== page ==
Skip to main content

FCC's Pai: Commission Should Codify Merger Shot Clock

FCC commissioner Ajit Pai made his arguments for FCC reform
to a Federal Communications Bar Association crowd on Thursday, including
codifying the FCC's informal merger review shot clock and creating an online
dashboard of the FCC's performance in a bunch of key metrics.

It is a pitch he has been making since he took office last
May, but since communications lawyers are on the front lines of FCC process, it
was likely a receptive audience.

According to a copy of his prepared text, Pai, who has firsthand
knowledge of the FCC's legal workings as a former member of the General
Counsel's office, said he had been frustrated to see issues languish at the
agency, with more than 100 items on circulation (for commissioner votes) as
item after item stalled in the system.

He said the criticism was not of the staff, who get as
frustrated as he does, but of the process.

He also said the FCC has made recent strides to address the
issue, with commissioners voting more quickly after issues are placed on
circulation. But he suggested the FCC still had a ways to go.

Pai wants the FCC to streamline more of its transaction
reviews and to start treating statutory deadlines as actual deadlines. For one
thing, he would codify in statute the FCC's 180-day informal shot clock on
merger reviews.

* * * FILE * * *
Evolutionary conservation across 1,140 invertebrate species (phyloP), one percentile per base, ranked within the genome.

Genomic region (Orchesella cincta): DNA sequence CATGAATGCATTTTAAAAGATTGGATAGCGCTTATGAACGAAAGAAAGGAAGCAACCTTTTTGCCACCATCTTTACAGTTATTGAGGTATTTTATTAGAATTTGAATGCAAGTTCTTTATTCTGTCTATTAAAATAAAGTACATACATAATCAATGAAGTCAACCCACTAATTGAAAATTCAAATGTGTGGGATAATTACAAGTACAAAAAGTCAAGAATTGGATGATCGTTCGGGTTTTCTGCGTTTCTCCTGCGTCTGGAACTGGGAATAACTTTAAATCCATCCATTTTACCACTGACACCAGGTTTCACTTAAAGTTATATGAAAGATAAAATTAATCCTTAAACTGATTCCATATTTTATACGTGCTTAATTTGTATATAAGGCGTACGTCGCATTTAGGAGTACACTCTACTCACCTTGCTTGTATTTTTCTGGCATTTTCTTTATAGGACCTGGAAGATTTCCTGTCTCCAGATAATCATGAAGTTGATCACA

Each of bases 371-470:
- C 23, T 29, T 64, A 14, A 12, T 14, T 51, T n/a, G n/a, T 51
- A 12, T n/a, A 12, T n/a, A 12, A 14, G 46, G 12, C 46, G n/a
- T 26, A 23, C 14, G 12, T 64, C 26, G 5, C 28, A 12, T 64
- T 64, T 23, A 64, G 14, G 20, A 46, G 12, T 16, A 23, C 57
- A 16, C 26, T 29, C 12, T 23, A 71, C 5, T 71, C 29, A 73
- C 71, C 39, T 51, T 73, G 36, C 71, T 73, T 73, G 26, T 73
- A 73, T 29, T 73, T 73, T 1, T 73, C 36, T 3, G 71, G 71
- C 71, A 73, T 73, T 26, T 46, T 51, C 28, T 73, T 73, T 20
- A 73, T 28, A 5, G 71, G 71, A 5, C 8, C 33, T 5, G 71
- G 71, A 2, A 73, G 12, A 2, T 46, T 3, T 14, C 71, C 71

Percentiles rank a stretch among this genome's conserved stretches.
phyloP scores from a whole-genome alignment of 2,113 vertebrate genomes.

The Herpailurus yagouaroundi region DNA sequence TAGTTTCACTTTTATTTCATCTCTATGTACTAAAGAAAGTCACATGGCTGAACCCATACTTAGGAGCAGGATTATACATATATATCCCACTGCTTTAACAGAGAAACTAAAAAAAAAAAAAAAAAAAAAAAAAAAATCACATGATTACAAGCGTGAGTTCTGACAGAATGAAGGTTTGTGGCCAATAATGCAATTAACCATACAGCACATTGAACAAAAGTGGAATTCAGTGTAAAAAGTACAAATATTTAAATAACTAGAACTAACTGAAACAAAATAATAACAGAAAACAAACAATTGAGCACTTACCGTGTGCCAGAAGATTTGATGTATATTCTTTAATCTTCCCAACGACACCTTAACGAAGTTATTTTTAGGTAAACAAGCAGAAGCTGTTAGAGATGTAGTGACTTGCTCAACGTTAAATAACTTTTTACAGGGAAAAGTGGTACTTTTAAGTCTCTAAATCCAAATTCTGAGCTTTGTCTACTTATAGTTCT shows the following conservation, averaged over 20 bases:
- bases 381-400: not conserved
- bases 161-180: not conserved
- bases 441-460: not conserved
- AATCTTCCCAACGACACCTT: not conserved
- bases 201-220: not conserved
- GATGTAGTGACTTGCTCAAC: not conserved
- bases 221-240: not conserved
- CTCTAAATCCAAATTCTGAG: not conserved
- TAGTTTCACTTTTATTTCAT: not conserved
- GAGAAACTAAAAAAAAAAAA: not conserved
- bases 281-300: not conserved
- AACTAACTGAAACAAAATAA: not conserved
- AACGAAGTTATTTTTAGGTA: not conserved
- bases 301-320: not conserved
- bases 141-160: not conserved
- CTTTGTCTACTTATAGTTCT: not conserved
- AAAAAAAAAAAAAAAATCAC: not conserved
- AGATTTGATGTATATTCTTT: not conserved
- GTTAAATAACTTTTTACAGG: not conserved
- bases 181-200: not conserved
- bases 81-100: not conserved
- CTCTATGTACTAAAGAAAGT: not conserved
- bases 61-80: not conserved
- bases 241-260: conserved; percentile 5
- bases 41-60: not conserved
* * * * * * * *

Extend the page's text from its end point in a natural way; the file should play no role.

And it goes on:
He cited the Michigan Dashboard created by Michigan Governor
Rick Snyder to measure state government performance and said the FCC could use
a similar one-stop gauge of its performance in resolving petitions to review or
deny decisions, waiver requests, license renewal applications and consumer
complaints, and compare them with a year or five years ago.

Pai put in a plug for the Republican-backed FCC Process
Reform Act, which passed the House last session but ran into the Democratic
Senate. That Act, he said, would have fixed the problem of the FCC, when it
does act, sometimes doing so on "stale" Notices of Proposed
Rulemaking. He cited the current media ownership review as an example. "We
are considering in the media ownership proceeding whether to effectively
prohibit joint sales agreements among television stations based on a 2004

Pai opposes the JSA change, which was proposed after the
commission adopted a similar prohibition on radio JSAs.

Pai also argued for allowing the FCC's commissioners to meet
privately. Sunshine laws currently prevent them from doing so, which means they
have to negotiate over items through staffers or in one-on-one meetings.
"[I]f anyone ever came to an open meeting expecting to see FCC commissioners
actually deliberate, he or she would be sorely disappointed," he said.
"The outcome is always preordained. And aside from some ad-libbed
one-liners, the statements are mostly scripted. The real deliberations take
place beforehand."

The rule also made for some marathon meetings under former
FCC chairman Kevin Martin as last minute horse-trading and edits via emissaries
sometimes stretched meetings out for hours.

"Recently, I've wondered what would happen if my four
colleagues and I could all get together in a room and try to hammer out a
deal," he said. "Maybe we'd make some progress; maybe we wouldn't.
But it couldn't be any worse than the current process, which is so opaque that
it is difficult for even commissioners to see what is going on."

Bipartisan legislation has been introduced to allow meetings
by more than two commissioners, so long as no decisional business is conducted.